Document number: P2080R0
Audience: LEWG

Ville Voutilainen

Polymorphic allocators: There is no such thing as One True Vocabulary Type


There is no such thing as One True Vocabulary Type..

..because there are multiple vocabularies.

Polymorphic allocators, and types using them, have two aspects:

  1. The static part, aka the propagation traits and scoping
  2. The dynamic part, aka the mechanism, memory_resource

Types like std::vector have both of these aspects intact. Types like the envisioned allocator-aware std::function and std::optional do not. The latter is a mistake.

Instead of adding library types that work with just std::polymorphic_allocator, (and thus hard-code the propagation and scoping), we should split such facilities into a generic part that has an allocator as a template parameter, and a more-specific part (an alias, perhaps) that packages a common allocator (perhaps a polymorphic_allocator) with the generic part.

When standardizing utility types, we should consider standardizing nice packages for common scenarios, but we should not forget to standardize extensible and customizable building blocks.


A std::polymorphic_allocator is fine for the vocabulary it intends to serve. However, that vocabulary, where POCMA is false, is not suitable for all use cases under the sun. That vocabulary has two problems:

  1. Shuffling a pmr::vector of pmr::string will always perform copies and will not perform moves. This is because in order to meet exception-safety guarantees, move_if_noexcept will copy, because the allocators are not always equal and they don't propagate.
  2. Other operations where the user can guarantee that the allocator's memory arena outlives object instances will not propagate the allocator either, because SOCCC returns a polymorphic_allocator wrapping a default memory resource.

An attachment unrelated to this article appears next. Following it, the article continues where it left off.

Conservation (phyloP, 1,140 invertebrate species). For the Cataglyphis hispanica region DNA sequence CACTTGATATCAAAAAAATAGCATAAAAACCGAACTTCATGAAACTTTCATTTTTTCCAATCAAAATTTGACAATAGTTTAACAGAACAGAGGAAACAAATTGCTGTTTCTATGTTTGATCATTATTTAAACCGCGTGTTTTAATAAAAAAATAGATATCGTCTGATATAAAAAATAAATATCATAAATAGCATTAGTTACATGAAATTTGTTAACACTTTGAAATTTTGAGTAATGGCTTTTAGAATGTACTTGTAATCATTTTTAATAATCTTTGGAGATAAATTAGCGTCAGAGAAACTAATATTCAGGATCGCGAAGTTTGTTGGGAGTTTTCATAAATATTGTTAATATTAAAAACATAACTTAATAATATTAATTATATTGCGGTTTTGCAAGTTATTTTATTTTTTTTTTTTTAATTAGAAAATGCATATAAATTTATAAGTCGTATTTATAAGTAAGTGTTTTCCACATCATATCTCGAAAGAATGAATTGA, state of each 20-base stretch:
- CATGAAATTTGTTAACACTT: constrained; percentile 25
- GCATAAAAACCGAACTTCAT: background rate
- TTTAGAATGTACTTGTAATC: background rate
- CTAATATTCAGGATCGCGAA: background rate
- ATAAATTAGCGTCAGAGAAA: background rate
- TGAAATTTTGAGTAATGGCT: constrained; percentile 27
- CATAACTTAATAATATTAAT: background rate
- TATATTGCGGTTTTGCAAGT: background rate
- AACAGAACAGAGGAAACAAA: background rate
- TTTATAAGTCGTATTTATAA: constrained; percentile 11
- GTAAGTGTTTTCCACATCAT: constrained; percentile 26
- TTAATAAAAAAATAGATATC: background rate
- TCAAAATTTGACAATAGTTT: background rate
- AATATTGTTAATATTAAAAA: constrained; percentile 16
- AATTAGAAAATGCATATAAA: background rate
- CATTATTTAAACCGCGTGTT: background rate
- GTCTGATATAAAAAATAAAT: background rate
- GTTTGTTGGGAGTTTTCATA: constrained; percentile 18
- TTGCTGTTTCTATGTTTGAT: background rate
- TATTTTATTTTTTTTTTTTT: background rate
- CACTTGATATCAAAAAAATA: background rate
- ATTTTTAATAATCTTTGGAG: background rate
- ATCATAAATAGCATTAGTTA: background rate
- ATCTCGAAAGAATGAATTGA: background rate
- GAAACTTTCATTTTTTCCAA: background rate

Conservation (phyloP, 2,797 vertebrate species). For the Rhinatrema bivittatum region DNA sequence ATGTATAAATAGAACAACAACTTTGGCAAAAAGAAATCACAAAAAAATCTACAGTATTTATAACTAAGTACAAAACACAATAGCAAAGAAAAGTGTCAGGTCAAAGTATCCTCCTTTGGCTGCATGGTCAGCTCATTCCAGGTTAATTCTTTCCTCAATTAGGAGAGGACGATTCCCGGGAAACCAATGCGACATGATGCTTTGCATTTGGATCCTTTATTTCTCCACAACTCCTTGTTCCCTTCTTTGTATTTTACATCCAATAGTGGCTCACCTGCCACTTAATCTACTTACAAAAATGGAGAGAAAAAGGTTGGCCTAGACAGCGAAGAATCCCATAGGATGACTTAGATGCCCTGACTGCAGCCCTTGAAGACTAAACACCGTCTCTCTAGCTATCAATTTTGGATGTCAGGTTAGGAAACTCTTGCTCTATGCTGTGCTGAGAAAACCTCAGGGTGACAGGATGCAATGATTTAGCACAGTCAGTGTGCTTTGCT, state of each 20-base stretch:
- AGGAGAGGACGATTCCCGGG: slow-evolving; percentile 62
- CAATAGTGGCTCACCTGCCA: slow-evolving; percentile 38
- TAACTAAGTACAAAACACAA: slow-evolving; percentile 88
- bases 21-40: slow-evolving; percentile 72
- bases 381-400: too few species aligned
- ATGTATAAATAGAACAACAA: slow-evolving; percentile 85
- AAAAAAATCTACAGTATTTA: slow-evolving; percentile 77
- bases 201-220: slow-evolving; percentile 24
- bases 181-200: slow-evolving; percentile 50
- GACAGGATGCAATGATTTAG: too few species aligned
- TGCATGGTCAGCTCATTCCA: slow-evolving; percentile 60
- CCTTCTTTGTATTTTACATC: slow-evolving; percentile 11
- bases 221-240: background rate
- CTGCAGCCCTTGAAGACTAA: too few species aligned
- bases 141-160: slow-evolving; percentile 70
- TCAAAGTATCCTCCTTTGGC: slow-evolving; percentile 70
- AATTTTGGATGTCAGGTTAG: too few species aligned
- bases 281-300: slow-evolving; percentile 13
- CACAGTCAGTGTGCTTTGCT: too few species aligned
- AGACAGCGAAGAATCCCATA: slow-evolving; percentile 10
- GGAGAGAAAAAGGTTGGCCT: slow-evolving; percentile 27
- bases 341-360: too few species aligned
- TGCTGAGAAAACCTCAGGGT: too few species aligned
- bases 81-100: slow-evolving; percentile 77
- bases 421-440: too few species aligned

This is problematic. I can write a Major Architectural Sub-System (MASS) where I have a MASS-specific memory arena shared by all objects living under the control of that MASS. All propagation within the MASS is always fine. Yet polymorphic_allocator will defeat this idea since its POCMA and SOCCC will result in a default arena being used at the slightest provocation.

It seems that the argument is that if I would transfer an object out of a function when the allocator of the object is using a local arena, the allocator should not try to propagate because the arena will have expired. Another argument seems to be that between two different MASSes, the arenas would be different and therefore allocators should not propagate.

That's all fine and good. That's what propagation traits are for. If I have a local object using a local arena, I will give it an allocator that does not propagate. If I expose allocator-aware objects between two different MASSes, I will give those MASSes different allocator types, so objects will not just propagate from

std::vector<Foo, Mass1Allocator> get_stuff();
to a
std::vector<Foo, Mass2Allocator> my_local = Mass1::get_stuff();

In other words: both the static and dynamic aspects of an allocator/mechanism combination serve a purpose. Please don't drop either of those aspects when designing allocator-aware non-container types, like function or optional.